The term “post-cinema condition,” which was first proposed by film theorists more than a decade ago to describe the new cultural and technological order of moving images, retained an almost melancholic attachment to that which the cinema no longer was. Moving beyond such attachments, the concept of “configurations of film” aims to account for moving images in terms of their operations, forms and formats, locations and infrastructures, expanding the field of cinematic knowledges beyond the arts and the aesthetic, while retaining a focus on film as privileged site for the production of cultural meaning, for social action and for political conflict.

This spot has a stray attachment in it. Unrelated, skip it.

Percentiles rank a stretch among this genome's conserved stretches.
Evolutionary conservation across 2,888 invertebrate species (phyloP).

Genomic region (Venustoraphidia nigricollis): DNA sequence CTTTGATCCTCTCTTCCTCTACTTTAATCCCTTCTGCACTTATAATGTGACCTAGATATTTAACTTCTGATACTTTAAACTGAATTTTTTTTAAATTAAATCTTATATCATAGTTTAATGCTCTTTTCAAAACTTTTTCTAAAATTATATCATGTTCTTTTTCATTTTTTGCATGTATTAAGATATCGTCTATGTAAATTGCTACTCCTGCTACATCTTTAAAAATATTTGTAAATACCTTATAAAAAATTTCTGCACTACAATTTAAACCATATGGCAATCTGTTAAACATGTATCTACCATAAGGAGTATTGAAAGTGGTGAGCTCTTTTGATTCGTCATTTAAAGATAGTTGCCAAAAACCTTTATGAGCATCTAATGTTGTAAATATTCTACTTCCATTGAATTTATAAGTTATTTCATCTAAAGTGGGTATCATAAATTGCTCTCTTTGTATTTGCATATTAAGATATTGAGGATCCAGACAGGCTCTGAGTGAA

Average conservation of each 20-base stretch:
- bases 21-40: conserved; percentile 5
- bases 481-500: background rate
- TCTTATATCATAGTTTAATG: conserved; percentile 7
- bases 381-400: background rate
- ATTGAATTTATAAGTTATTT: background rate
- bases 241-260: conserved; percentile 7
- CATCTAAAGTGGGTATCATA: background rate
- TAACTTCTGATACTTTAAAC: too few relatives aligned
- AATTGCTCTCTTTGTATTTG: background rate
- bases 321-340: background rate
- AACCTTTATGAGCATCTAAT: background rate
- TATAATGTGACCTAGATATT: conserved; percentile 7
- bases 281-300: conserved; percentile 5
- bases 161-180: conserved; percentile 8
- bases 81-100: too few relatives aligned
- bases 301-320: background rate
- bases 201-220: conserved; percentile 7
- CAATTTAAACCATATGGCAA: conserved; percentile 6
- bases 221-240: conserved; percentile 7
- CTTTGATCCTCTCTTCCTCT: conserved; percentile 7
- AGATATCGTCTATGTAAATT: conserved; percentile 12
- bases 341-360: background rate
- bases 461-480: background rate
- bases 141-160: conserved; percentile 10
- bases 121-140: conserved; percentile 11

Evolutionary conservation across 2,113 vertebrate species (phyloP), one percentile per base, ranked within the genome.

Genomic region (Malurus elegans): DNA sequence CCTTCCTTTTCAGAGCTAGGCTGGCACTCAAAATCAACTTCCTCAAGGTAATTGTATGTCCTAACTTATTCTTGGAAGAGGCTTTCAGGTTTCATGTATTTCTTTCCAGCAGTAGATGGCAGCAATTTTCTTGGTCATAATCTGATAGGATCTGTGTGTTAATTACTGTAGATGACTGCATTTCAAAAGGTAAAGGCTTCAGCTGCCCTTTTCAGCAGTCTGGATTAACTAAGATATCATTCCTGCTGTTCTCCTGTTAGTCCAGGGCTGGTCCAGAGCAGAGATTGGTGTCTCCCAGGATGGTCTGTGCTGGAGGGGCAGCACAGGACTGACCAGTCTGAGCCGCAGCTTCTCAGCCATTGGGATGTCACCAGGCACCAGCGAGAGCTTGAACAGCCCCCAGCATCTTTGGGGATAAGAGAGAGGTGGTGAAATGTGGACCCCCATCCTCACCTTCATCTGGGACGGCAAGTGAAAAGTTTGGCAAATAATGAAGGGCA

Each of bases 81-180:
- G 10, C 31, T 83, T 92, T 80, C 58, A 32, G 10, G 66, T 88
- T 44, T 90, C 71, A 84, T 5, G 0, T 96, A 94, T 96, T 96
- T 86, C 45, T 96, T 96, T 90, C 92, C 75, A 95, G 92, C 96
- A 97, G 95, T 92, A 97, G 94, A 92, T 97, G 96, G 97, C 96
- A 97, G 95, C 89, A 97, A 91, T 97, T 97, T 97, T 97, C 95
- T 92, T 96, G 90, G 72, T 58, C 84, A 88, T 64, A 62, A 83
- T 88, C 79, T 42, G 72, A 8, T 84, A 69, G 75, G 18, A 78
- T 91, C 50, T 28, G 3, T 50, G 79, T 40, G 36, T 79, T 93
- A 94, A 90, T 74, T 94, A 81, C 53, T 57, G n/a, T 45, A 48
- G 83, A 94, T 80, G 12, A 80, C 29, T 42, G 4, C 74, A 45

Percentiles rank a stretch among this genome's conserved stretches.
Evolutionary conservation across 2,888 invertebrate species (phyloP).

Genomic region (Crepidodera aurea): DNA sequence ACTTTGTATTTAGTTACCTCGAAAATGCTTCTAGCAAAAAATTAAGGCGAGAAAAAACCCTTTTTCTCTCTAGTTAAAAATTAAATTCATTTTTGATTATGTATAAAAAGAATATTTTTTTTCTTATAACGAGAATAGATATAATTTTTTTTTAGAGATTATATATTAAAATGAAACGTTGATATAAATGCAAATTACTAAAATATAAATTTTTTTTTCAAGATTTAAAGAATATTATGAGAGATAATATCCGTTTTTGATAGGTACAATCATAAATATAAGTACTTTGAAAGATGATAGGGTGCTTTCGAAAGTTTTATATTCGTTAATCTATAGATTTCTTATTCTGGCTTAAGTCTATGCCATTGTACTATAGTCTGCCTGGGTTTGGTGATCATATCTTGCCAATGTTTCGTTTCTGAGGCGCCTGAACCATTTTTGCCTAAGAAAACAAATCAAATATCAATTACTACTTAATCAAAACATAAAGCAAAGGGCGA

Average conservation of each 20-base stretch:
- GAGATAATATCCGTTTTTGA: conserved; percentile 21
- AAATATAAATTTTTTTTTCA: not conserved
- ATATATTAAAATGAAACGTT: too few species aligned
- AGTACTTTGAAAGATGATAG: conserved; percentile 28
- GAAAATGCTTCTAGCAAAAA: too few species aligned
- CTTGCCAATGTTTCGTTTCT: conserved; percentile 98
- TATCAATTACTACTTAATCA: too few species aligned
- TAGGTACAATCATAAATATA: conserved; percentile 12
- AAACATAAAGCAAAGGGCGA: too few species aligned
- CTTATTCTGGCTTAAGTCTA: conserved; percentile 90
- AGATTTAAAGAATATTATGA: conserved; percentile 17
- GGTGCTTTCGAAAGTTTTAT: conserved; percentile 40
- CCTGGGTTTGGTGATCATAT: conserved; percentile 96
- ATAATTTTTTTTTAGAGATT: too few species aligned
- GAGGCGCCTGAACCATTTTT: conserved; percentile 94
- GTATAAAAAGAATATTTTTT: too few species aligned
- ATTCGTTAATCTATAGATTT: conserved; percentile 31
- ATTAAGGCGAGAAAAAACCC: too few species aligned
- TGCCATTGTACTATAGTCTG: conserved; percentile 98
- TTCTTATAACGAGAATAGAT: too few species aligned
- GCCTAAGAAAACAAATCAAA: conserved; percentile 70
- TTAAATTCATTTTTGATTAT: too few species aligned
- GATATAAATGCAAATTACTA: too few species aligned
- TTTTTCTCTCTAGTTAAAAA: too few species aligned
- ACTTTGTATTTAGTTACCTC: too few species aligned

The series Configurations of Film presents pointed interventions in this field of debate by emerging and established international scholars associated with the DFG-funded Graduate Research Training Program (Graduiertenkolleg) Konfigurationen des Films at Goethe University Frankfurt. The contributions to the series aim to explore and expand our understanding of configurations of film in both a contemporary and historical perspective, combining film and media theory with media history to address key problems in the development of new analytical frameworks for the moving image on the move.